Bitcoin: A currency for a crisis?
Prof. Dr. Philipp Sandner — Head of Frankfurt School Blockchain Center
This article will briefly describe the architecture of Bitcoin and especially highlight its similarities to gold as a safe investment. Countries like Switzerland and Germany have created a regulatory framework that allows and even legitimizes increasingly safe investment in Bitcoin for professional investors. In an economic crisis like the one now being triggered by the coronavirus, assets that are subject to scarcity will become increasingly interesting for investors. Maybe also Bitcoin.
What is Bitcoin?
Bitcoin has been declared dead several times — and it still exists. It has been called a fraud, a Ponzi scheme, and a tulip bubble. And yet it turns out: It is brilliantly designed and its underlying blockchain has so far been running without technical problems for more than 11 years. It is technically impossible to shut it down. So it will stay with us for the next years and probably the next decades. It is therefore worthwhile to take a closer look at Bitcoin. These statements may cause some people to shake their heads. However, experts agree that the architecture of Bitcoin is very similar to the architecture of gold. In the Bitcoin world, what the mines are for gold mining corresponds to the Bitcoin mining facilities. What the excavator is in a gold mine is the computer hardware in the Bitcoin world. Gold mines use human hands, diesel, electricity and excavators; Bitcoin uses IT specialists, computer hardware and electricity. Of course, the electricity consumption of Bitcoin is to be criticized, but still: Bitcoin is simply there like a commodity. Like gold.
Bitcoin is like “digital gold”
Although it is not easy to understand, we argue that Bitcoin has great similarities to gold. Experts therefore speak of “digital gold”. What is identical for Bitcoin and gold is the scarcity. With gold, the scarcity is physically guaranteed; with Bitcoin, the scarcity is electronically guaranteed. Bitcoin is scarce but unlike gold, which can be touched, Bitcoin is dematerialized. Differently to gold, the belief in the scarcity of Bitcoin is not widespread. In the case of gold, the belief in scarcity is something we were born with. In the case of Bitcoin, relatively few people have so far recognized that scarcity is electronically generated.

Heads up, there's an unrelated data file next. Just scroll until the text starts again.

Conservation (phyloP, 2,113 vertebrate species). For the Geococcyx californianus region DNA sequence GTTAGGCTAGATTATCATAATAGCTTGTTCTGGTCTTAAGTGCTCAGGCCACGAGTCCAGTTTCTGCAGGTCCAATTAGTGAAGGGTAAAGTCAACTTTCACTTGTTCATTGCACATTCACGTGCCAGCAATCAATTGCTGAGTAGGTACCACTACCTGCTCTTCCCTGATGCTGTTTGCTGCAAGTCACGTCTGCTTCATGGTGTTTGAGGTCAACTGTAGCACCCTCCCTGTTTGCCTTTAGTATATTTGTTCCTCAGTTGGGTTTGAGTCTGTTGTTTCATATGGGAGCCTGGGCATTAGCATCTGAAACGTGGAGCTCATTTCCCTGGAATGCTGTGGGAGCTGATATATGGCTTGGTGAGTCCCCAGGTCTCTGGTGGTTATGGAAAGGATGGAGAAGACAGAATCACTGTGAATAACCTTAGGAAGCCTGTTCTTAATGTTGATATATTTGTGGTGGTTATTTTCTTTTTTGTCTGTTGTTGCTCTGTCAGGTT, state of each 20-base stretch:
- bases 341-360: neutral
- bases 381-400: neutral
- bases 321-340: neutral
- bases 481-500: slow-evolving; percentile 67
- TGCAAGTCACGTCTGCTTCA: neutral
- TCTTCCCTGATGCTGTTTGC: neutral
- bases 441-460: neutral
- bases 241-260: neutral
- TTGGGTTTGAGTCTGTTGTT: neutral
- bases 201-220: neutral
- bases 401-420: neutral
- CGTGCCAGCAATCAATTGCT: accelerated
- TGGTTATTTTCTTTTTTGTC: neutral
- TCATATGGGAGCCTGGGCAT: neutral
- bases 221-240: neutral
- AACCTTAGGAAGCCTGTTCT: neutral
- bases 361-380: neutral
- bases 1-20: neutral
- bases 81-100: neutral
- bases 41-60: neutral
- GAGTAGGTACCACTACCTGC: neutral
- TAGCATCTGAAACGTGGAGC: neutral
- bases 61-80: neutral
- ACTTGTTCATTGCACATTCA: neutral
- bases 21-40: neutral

Bitcoin is a fascinating system
In order to understand the fascination and potential of Bitcoin, a deeper understanding of the underlying technology and environmental factors are essential. In order to form a well-founded opinion, it is therefore important to study Bitcoin in depth without shying away from the complexity involved. After all, unfounded skepticism often arises from an inappropriate education. Bitcoin is a complex technical-economic system. Presumably, one must have spent at least 40, rather 60, or even 100+ hours intensively studying Bitcoin in order to understand the concept approximately. A YouTube film here or a short article there is not enough. Instead, intensive studying is required. And it turns out that when people study Bitcoin in depth, they find this approach usually fascinating and brilliant.
What effects does the coronavirus have?